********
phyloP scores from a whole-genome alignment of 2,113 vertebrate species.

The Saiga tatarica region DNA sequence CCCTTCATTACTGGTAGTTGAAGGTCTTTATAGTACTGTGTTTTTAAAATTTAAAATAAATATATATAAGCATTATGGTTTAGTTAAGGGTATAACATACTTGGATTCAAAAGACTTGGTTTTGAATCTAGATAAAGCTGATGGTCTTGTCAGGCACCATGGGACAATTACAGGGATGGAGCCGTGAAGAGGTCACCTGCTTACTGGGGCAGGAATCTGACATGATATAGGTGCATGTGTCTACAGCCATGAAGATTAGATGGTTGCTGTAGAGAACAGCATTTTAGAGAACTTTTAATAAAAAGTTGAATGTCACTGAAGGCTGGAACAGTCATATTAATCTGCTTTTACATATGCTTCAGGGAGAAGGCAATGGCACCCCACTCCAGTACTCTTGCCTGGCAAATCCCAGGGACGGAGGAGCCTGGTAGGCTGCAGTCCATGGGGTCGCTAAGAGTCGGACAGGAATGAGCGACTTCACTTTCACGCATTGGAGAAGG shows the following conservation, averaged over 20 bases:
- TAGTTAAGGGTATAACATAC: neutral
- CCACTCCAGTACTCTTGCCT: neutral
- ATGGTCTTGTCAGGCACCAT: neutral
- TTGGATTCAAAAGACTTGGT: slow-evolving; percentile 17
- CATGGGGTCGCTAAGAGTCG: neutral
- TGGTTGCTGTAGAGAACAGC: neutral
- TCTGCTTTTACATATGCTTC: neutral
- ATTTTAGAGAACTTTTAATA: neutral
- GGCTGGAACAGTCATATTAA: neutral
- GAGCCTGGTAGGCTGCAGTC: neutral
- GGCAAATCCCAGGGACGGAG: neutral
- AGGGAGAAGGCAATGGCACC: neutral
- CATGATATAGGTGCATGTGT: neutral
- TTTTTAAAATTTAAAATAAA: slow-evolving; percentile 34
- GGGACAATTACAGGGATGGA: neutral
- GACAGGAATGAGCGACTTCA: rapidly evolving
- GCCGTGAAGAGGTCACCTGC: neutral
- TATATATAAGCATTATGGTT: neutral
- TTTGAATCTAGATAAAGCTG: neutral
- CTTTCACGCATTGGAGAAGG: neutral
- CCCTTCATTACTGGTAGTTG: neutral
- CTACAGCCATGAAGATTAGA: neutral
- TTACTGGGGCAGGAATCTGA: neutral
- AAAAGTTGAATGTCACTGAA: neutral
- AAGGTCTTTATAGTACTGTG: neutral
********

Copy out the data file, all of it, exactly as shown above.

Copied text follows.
phyloP scores from a whole-genome alignment of 2,113 vertebrate species.

The Saiga tatarica region DNA sequence CCCTTCATTACTGGTAGTTGAAGGTCTTTATAGTACTGTGTTTTTAAAATTTAAAATAAATATATATAAGCATTATGGTTTAGTTAAGGGTATAACATACTTGGATTCAAAAGACTTGGTTTTGAATCTAGATAAAGCTGATGGTCTTGTCAGGCACCATGGGACAATTACAGGGATGGAGCCGTGAAGAGGTCACCTGCTTACTGGGGCAGGAATCTGACATGATATAGGTGCATGTGTCTACAGCCATGAAGATTAGATGGTTGCTGTAGAGAACAGCATTTTAGAGAACTTTTAATAAAAAGTTGAATGTCACTGAAGGCTGGAACAGTCATATTAATCTGCTTTTACATATGCTTCAGGGAGAAGGCAATGGCACCCCACTCCAGTACTCTTGCCTGGCAAATCCCAGGGACGGAGGAGCCTGGTAGGCTGCAGTCCATGGGGTCGCTAAGAGTCGGACAGGAATGAGCGACTTCACTTTCACGCATTGGAGAAGG shows the following conservation, averaged over 20 bases:
- TAGTTAAGGGTATAACATAC: neutral
- CCACTCCAGTACTCTTGCCT: neutral
- ATGGTCTTGTCAGGCACCAT: neutral
- TTGGATTCAAAAGACTTGGT: slow-evolving; percentile 17
- CATGGGGTCGCTAAGAGTCG: neutral
- TGGTTGCTGTAGAGAACAGC: neutral
- TCTGCTTTTACATATGCTTC: neutral
- ATTTTAGAGAACTTTTAATA: neutral
- GGCTGGAACAGTCATATTAA: neutral
- GAGCCTGGTAGGCTGCAGTC: neutral
- GGCAAATCCCAGGGACGGAG: neutral
- AGGGAGAAGGCAATGGCACC: neutral
- CATGATATAGGTGCATGTGT: neutral
- TTTTTAAAATTTAAAATAAA: slow-evolving; percentile 34
- GGGACAATTACAGGGATGGA: neutral
- GACAGGAATGAGCGACTTCA: rapidly evolving
- GCCGTGAAGAGGTCACCTGC: neutral
- TATATATAAGCATTATGGTT: neutral
- TTTGAATCTAGATAAAGCTG: neutral
- CTTTCACGCATTGGAGAAGG: neutral
- CCCTTCATTACTGGTAGTTG: neutral
- CTACAGCCATGAAGATTAGA: neutral
- TTACTGGGGCAGGAATCTGA: neutral
- AAAAGTTGAATGTCACTGAA: neutral
- AAGGTCTTTATAGTACTGTG: neutral